Gas crunch pushes German glassmaker to the brink

“We are experiencing an exceptional situation,” Murat Agac, deputy chief executive of the family-owned company founded in 1622, told AFP.

“If there is a halt in gas supplies… then glass production will very likely disappear” from Germany, he said.

To make glass, sand is heated to temperatures of up to 1,600C and gas is the most frequently chosen source of energy.

Until recently, a glut of gas flowing to Germany via a pipeline from Russia had helped keep production costs low, allowing Heinz-Glas to book annual revenues of some €300 million.

With competitive prices, exports made up 80 percent of the glassmaker’s total output.

But this economic model is now being called into question after Russia’s invasion of Ukraine.

READ ALSO: Energy crisis to labour shortage – Five challenges facing Germany right now 

Moscow has cut gas supplies to Germany by 80 percent, in what is believed to be a bid to weaken the resolve of Europe’s biggest economy in backing Ukraine.

Berlin is scrambling for alternative energy sources to replace the resource that once made up 55 percent of its total gas imports.

The consequence: soaring energy prices.

For Heinz-Glas, that has meant a “ten- to 20-fold increase” in costs compared to 2019, said Agac.

READ ALSO: German government fears millions of heating systems could fail in winter

‘3,000 football fields of solar panels’ 

Not only Heinz-Glas, much of Germany’s industry is buckling under the gas supply crunch.

Many companies are drawing up emergency plans as the German government has warned that Russian gas could stop flowing entirely.

With winter looming, the crisis is reaching fever pitch.

Chemicals giant BASF is looking at replacing gas with fuel oil in its second-biggest German factory.

Henkel, which specialises in adhesives and sealants, is considering whether its employees can work from home.

But the consequences of a total halt in Russian gas flows could be irreparable for many companies.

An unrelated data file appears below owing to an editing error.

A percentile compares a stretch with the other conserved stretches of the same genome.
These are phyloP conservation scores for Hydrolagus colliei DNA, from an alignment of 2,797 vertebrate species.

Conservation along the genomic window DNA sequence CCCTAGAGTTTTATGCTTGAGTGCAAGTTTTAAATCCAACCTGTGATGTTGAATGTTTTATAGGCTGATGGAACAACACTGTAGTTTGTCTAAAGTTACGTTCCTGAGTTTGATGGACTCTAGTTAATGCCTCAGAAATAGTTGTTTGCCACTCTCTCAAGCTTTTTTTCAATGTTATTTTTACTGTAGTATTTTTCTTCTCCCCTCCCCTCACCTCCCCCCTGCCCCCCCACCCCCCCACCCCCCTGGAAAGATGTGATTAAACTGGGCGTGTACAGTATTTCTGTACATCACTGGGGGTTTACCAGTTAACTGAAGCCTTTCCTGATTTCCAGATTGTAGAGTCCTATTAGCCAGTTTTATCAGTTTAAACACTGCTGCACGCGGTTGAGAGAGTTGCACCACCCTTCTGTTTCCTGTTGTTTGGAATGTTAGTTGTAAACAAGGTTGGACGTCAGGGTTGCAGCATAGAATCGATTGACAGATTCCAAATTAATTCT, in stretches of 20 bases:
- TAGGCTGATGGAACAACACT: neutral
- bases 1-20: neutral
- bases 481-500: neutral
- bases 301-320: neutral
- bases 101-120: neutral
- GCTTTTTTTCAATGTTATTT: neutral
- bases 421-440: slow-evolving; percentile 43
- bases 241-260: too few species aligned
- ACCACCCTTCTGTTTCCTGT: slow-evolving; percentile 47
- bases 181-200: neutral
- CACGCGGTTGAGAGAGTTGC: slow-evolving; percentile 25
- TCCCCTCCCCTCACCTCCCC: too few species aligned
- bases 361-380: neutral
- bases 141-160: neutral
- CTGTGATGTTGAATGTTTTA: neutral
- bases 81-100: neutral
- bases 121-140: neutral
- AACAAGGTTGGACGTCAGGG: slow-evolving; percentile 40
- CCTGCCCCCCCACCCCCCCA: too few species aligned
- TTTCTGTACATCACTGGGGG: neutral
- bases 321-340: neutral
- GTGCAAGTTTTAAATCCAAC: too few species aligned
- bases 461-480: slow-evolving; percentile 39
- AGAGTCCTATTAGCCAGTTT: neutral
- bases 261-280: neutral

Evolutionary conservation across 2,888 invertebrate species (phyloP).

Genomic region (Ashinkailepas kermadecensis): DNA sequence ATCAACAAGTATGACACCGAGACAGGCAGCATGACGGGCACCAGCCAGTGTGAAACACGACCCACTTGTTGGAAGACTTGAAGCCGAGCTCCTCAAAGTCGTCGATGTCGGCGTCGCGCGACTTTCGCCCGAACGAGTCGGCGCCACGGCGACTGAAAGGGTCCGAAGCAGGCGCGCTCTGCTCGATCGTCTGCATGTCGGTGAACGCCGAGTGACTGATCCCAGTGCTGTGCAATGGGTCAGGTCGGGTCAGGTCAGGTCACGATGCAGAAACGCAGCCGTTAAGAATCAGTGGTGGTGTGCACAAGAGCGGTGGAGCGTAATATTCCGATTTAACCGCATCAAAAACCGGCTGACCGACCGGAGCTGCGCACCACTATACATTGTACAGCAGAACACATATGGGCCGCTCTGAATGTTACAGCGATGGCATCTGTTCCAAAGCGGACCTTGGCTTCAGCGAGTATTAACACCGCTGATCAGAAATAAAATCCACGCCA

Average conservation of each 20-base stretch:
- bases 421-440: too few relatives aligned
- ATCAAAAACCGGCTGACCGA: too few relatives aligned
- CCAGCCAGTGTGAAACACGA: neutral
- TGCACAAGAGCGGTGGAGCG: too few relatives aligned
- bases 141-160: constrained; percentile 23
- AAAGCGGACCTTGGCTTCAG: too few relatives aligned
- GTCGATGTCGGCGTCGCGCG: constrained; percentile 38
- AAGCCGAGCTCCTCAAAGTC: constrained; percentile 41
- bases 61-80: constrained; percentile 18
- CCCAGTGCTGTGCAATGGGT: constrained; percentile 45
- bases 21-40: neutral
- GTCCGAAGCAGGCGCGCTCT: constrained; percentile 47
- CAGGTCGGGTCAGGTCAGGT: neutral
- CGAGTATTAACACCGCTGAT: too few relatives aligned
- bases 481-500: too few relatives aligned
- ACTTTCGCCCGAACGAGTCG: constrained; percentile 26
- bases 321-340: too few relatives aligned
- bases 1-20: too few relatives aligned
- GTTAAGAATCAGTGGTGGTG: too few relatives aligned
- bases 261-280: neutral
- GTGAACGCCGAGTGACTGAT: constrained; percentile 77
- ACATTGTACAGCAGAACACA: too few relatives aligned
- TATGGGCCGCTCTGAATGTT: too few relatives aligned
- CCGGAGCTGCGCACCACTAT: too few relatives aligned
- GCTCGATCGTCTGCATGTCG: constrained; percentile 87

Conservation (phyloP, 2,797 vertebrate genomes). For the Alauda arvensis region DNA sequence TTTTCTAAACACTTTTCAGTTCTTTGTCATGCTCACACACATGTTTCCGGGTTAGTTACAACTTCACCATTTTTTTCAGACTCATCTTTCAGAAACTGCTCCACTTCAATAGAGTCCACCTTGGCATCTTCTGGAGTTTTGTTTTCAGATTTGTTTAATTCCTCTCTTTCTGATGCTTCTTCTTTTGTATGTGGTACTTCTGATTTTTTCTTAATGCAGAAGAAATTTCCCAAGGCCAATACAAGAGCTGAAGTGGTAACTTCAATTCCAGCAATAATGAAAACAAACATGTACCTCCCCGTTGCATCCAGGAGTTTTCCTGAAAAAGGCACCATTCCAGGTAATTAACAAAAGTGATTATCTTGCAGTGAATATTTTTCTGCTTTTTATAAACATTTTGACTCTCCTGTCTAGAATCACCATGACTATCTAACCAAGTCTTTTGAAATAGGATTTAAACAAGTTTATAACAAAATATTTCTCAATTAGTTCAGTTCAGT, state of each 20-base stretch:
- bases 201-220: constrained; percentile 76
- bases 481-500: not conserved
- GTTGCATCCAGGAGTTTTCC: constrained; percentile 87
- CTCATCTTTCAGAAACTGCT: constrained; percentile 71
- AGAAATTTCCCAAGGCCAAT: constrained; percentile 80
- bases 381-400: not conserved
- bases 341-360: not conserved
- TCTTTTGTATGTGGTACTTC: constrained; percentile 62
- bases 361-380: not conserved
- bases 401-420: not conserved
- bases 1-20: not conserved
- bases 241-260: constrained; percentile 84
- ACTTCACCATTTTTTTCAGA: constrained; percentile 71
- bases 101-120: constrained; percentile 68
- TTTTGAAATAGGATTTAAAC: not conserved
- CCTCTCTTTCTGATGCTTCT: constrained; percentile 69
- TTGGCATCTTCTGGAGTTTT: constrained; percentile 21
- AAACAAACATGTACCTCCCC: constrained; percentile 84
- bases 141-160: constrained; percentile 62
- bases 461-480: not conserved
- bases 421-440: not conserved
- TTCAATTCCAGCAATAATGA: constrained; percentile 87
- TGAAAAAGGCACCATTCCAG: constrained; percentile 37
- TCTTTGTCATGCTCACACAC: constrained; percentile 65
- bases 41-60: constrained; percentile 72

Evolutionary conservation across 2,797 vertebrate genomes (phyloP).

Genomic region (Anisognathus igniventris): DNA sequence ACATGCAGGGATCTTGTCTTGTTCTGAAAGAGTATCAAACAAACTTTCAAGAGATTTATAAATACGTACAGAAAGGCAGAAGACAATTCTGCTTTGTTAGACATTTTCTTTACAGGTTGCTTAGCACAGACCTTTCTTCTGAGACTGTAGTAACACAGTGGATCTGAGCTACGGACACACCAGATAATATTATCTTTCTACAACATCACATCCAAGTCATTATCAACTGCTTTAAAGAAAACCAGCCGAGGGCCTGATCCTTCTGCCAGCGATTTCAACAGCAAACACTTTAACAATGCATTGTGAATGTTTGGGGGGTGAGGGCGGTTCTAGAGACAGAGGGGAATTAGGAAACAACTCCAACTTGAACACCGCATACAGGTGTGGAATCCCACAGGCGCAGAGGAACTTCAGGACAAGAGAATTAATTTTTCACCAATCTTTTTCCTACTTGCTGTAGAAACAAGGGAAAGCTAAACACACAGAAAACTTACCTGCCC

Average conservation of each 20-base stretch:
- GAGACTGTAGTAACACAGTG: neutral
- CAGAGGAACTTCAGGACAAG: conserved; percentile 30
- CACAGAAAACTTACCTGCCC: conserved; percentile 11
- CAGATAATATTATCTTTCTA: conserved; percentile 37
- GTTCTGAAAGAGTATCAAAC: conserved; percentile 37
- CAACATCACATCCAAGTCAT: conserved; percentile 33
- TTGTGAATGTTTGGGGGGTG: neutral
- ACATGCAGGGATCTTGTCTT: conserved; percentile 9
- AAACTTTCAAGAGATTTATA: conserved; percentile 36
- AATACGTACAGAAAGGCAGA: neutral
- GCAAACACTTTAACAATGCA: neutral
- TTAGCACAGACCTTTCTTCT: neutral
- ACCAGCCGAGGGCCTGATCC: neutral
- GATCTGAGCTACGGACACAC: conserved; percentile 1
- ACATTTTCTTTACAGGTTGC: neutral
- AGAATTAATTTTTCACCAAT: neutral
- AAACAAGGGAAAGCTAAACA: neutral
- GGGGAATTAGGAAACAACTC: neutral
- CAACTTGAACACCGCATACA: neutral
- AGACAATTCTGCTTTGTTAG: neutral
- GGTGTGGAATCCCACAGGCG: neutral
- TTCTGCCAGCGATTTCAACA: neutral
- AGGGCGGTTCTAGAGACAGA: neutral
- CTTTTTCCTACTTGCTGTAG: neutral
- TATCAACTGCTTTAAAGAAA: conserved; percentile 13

At the Heinz-Glas factory in Kleintettau, opened in 1661, around 70 tonnes of small glass bottles are produced each day, moulded by the heat of the furnaces.

An employee inspects flacons on an assembly line at the German glass producer Heinz-Glas Group in Kleintettau, Germany on August 3rd, 2022.

An employee inspects flacons on an assembly line at the German glass producer Heinz-Glas Group in Kleintettau, Germany on August 3rd, 2022. Photo: Ronny Hartmann / AFP

The delicate vessels adorned with intricate motifs are then sent to the company’s clients — including its biggest, French group L’Oreal — which fill them with perfume.

At every step of the production process — from making the material with quartz sand to the final sculpting of the bottle — heat is essential.

At the company’s second-biggest factory in the mountain village of Piesau, a cut in gas would permanently damage its glass furnace, said Agac.

To ward off the danger in the short term, Heinz-Glas has invested in stocks of liquefied gas, which can be driven in by trucks.

But that triples the energy bill, and would still not be sufficient – the two German factories need the equivalent of “3,000 football fields of solar
panels” to operate.

In the long term, replacing the entire gas system with electric infrastructure would cost €50 million, Agac said, a sum which the company cannot afford.

READ ALSO: Reader question – Should I modernise my heating system in Germany?

Even in the factory of Kleintettau, where furnaces are powered by electricity, around 40 percent of the industrial processes still require gas.

“We need state support,” said Agac, warning that the firm may otherwise be forced to shift production elsewhere, such as India or China, where it already has a factory.

For the 1,500 employees of the company in Germany, the future looks cloudy.

“I’ve reached an age when it doesn’t matter so much for me anymore. But younger people must be fearing job losses,” said Michaela Trebes, 61, inspecting hundreds of little flasks emerging from the production lines.

But for now, the management remains optimistic that Heinz-Glas can pull through.

Since 1622, “there have been enough crises… in the 20th century alone, World War I, World War II, the oil crisis in the 70s, many, many critical situations. We survived them all,” said Agac.

“We will somehow also overcome this crisis.”

By Florian CAZERES